This is easily the most challenging comic I’ve attempted to review in the short existence of this blog, and I don’t just mean because my copy was a misprint missing the first 8 pages (although that certainly didn’t help). Great characters rub shoulder with outlandish unrelatable ones. Exciting, engaging passages are undermined by tangents into eccentric shtick. A steady increase in suspense is deflated by anticlimax. All this depicted with disappointingly simplistic artwork that looks for all the world like a minicomic sketched out with a sharpie in the back of biology class instead of paying attention to the teacher.
In the far future, humanity has joined the greater interstellar community, and a habitable Mars is a local tourist attraction for the galaxy. Writer Jason McNamara concocts a mostly believable future history in which Mars’ core is restarted, the polar ice caps are harvested for drinking water, and immigrants relocated in droves from the filthy Earth, but lest we mistakenly take the premise (or this graphic novel) too seriously, he also throws in the fact that the people of this future society consider 20th century entertainment to be historical artifacts, hence “apes replaced dogs as human pets in the 1980’s and William Shatner bravely conquered space travel.” It’s this kind of serial dopiness that crops up again and again throughout the book.
The plot is set in motion when a local professor develops a moss which will enrich the Martian atmosphere. This would eliminate the need for the breathers humans have been relying on to survive in the thin air. The local Alacalde, who is a total crooked bastard, finds this completely unacceptable, since he is heavily invested in the Breather market, so he murders the prof and burns down his lab. When he suspects that samples of the moss may have already been taken elsewhere, he’s petrified that the Breather industry is about to become obsolete. The bulk of the comic is a long chase as the Alacalde and his goons try to kill off anyone who might have learned about the professor’s experiment before it is revealed to the world.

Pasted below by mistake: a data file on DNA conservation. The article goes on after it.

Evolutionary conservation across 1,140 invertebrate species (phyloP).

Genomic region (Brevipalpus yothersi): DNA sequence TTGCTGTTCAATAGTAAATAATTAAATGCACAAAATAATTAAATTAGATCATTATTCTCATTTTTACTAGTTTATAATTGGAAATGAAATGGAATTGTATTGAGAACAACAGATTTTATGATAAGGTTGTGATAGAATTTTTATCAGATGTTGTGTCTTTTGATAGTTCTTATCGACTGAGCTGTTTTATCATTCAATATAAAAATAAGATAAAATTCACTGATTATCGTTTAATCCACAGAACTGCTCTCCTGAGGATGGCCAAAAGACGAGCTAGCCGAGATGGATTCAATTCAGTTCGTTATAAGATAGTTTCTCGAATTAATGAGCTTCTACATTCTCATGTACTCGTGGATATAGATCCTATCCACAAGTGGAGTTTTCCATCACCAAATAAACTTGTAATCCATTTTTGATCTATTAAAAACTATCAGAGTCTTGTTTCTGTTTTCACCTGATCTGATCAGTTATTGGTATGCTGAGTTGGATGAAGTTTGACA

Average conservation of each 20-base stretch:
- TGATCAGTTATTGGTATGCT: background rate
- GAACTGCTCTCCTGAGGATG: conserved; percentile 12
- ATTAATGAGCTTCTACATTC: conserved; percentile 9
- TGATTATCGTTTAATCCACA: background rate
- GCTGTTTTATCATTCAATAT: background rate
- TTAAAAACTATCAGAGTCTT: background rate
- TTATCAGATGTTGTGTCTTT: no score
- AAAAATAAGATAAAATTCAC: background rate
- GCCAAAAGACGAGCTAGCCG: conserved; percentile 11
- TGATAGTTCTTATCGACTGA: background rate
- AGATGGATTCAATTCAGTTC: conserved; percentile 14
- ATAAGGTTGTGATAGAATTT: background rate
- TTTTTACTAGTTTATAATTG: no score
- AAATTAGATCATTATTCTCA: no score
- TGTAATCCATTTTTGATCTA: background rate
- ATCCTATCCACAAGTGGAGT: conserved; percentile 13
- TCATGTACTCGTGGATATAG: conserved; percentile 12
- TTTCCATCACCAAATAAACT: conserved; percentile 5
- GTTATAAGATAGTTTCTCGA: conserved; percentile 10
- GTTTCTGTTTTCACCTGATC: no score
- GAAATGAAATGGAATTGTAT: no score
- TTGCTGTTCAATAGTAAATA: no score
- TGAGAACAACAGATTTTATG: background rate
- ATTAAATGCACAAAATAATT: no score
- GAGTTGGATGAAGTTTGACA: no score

At the center of this situation are three characters that I took a great liking to. Elijah Boone is a thief, outlaw and all around scoundrel who considered the professor like a father to him growing up. Aside from the questionable way he makes a living, Boone’s defining characteristic is he’s a total babehound who has seemingly scored with every woman on the planet. In fact, the only female he’s not interested in is his roommate Lou, but that’s only because she’s an android, and he doesn’t go that way. It’s his loss, because Lou is easily the most delightful and charming character in the whole book, a funny and fearless rogue who laughs in the face of danger and coolly navigates through every sticky situation with style. Spinner is your standard-issue uplifted bear, who runs a local dive in order to provide for his wife and cubs. Spinner isn’t actually involved in Boone and Lou’s shady lifestyle, but when he is thrown through no fault of his own into this mess, it’s great to watch the veil of domesticity drop away. He becomes reacquainted with his inner grizzly when would-be assassins threaten him, his family and his way of life.